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(Reference retrieved automatically from Web of Science through information on FAPESP grant and its corresponding number as mentioned in the publication by the authors.)

Thermosensitive Poly(N-vinylcaprolactam) Injectable Hydrogels for Cartilage Tissue Engineering

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Sala, Renata L. ; Kwon, Mi Y. ; Kim, Minwook ; Gullbrand, Sarah E. ; Henning, Elizabeth A. ; Mauck, Robert L. ; Camargo, Emerson R. ; Burdick, Jason A.
Total Authors: 8
Document type: Journal article
Source: TISSUE ENGINEERING PART A; v. 23, n. 17-18, p. 935-945, SEP 2017.
Web of Science Citations: 16

Injectable hydrogels have gained prominence in the field of tissue engineering for minimally invasive delivery of cells for tissue repair and in the filling of irregular defects. However, many injectable hydrogels exhibit long gelation times or are not stable for long periods after injection. To address these concerns, we used thermosensitive poly(N-vinylcaprolactam) (PNVCL) hydrogels due to their cytocompatibility and fast response to temperature stimuli. Changes in the PNVCL molecular weight and concentration enabled the development of hydrogels with tunable mechanical properties and fast gelation times (<60 s when the temperature was raised from room temperature to physiologic temperature). Chondrocytes (CHs) and mesenchymal stem cells were encapsulated in PNVCL hydrogels and exhibited high viability (similar to 90%), asmonitored by Live/Dead staining and Alamar Blue assays. Three-dimensional constructs of CH-laden PNVCL hydrogels supported cartilage-specific extracellular matrix production both in vitro and after subcutaneous injection in nude rats for up to 8 weeks. Moreover, biochemical analyses of constructs demonstrated a time-dependent increase in glycosaminoglycans (GAGs) and collagen, which were significantly augmented in the implants cultured in vivo. Histological analyses also demonstrated regular distribution of synthesized cartilage components, including abundant GAGs and type II collagen. The findings from this study demonstrate thermosensitive PNVCL as a candidate injectable biomaterial to deliver cells for cartilage tissue engineering. (AU)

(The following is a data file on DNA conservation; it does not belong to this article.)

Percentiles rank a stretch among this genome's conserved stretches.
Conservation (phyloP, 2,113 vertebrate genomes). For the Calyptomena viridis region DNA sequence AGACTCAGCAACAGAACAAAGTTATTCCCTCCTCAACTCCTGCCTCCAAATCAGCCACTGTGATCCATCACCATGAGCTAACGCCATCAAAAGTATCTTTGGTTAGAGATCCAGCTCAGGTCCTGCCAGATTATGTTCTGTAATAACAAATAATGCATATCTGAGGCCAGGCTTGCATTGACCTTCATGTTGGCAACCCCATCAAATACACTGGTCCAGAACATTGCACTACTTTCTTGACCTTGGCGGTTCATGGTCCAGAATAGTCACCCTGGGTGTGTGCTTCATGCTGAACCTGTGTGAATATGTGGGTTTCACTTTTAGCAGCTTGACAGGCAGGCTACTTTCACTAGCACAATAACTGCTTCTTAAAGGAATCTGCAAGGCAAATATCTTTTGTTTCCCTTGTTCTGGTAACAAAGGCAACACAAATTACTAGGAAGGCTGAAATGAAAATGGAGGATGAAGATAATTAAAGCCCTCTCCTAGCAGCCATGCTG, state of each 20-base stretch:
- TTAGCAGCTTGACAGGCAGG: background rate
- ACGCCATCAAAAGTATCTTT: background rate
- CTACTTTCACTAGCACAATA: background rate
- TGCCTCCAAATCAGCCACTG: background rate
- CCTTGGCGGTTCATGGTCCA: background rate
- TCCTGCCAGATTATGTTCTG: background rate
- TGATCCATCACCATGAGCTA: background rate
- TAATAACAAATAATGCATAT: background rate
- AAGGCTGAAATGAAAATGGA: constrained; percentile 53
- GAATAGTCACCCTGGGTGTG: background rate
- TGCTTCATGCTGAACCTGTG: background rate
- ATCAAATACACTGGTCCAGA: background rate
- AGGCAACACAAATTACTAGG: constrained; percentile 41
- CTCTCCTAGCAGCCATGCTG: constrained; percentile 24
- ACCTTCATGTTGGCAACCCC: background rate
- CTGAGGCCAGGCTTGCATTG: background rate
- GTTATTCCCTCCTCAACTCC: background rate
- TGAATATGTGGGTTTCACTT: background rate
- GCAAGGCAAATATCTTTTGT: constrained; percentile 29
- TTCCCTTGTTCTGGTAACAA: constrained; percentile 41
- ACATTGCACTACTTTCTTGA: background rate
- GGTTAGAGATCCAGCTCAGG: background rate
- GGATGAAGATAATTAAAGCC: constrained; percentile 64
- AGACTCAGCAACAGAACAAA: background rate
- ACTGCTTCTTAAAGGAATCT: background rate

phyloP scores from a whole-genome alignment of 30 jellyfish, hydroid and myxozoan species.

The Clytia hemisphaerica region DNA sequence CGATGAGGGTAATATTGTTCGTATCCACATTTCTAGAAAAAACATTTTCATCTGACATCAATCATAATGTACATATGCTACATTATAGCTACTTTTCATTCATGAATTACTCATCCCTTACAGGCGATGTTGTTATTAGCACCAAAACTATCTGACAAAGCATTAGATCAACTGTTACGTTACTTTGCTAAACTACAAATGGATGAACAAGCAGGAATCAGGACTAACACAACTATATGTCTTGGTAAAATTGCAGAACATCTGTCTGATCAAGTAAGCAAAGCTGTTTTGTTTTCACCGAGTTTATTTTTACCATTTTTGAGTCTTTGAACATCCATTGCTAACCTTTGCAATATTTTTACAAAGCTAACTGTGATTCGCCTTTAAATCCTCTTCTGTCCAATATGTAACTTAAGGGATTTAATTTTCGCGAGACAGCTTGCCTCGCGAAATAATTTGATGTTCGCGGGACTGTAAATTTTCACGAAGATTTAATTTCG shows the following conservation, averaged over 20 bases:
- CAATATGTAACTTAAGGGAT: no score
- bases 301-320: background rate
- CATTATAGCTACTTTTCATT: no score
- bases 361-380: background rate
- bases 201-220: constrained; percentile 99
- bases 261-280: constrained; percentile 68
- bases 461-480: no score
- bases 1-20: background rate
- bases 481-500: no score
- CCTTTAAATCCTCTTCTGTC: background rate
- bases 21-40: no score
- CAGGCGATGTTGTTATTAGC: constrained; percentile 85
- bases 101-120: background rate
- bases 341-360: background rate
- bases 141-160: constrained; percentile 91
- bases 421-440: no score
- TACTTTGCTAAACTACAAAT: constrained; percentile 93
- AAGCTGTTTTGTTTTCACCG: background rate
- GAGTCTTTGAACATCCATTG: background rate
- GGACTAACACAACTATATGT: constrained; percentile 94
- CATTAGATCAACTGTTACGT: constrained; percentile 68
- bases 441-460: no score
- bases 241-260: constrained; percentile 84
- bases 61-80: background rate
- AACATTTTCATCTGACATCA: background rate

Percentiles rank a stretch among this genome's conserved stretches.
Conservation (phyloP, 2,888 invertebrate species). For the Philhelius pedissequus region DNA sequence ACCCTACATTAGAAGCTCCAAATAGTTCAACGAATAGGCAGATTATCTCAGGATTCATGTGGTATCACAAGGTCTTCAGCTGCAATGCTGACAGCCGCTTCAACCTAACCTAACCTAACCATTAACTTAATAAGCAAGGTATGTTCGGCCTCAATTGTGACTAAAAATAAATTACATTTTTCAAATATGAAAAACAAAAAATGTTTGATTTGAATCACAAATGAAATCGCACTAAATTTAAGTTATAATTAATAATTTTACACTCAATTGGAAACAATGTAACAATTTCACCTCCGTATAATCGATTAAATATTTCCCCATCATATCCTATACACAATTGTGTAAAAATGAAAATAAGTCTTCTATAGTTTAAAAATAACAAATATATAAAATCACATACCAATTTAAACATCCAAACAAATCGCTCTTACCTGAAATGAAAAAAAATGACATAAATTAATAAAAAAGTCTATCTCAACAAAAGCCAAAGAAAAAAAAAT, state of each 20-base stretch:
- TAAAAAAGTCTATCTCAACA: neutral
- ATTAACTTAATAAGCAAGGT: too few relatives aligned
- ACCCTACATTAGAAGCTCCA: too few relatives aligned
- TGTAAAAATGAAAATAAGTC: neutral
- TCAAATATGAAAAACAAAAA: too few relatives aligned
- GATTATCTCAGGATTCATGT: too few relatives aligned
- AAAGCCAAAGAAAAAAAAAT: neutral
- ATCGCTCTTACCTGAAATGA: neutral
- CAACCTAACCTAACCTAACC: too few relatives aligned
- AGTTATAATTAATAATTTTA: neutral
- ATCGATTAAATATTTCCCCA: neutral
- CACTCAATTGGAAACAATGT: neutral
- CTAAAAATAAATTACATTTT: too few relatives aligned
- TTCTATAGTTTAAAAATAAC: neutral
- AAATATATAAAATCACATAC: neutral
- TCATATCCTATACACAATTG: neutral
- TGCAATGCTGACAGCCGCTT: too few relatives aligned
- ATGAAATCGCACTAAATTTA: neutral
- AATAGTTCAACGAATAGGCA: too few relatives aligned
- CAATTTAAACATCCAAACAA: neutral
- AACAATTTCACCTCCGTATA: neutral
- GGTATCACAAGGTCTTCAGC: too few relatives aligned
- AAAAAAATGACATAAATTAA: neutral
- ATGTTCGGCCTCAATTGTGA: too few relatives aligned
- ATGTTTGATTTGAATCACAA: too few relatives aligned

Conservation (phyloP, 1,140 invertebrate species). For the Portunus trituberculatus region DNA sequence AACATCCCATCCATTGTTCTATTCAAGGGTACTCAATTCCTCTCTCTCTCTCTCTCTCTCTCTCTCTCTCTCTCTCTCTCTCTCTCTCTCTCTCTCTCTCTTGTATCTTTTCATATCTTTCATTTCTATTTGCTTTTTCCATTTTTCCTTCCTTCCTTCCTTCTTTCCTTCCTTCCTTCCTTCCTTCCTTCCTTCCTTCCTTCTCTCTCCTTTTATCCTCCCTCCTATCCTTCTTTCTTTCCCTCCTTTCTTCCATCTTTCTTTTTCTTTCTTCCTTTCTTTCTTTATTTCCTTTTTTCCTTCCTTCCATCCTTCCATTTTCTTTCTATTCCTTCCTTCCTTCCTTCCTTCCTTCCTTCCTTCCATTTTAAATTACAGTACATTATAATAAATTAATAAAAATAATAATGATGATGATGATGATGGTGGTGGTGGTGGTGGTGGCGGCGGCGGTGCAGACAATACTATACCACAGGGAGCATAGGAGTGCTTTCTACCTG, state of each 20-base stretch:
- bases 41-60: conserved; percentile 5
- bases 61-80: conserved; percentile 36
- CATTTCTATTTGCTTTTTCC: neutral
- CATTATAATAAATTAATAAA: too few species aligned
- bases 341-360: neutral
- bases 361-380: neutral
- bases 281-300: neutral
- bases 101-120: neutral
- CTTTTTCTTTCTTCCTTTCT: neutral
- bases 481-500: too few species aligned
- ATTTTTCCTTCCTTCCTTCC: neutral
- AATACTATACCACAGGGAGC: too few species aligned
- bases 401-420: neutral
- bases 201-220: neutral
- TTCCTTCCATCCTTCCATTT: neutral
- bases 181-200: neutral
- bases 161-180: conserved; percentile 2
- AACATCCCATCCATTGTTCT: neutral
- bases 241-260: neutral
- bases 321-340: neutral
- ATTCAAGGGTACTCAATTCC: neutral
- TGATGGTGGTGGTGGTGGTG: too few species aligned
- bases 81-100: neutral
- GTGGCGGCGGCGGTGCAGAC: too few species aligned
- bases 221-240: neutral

FAPESP's process: 15/07185-1 - Development of polymeric nanocomposites applicable to tissue engineering
Grantee:Renata Lang Sala
Support Opportunities: Scholarships abroad - Research Internship - Doctorate
FAPESP's process: 13/25663-2 - Development of Polymeric Nanocomposites Applicable to Tissue Engineering
Grantee:Renata Lang Sala
Support Opportunities: Scholarships in Brazil - Doctorate
FAPESP's process: 13/07296-2 - CDMF - Center for the Development of Functional Materials
Grantee:Elson Longo da Silva
Support Opportunities: Research Grants - Research, Innovation and Dissemination Centers - RIDC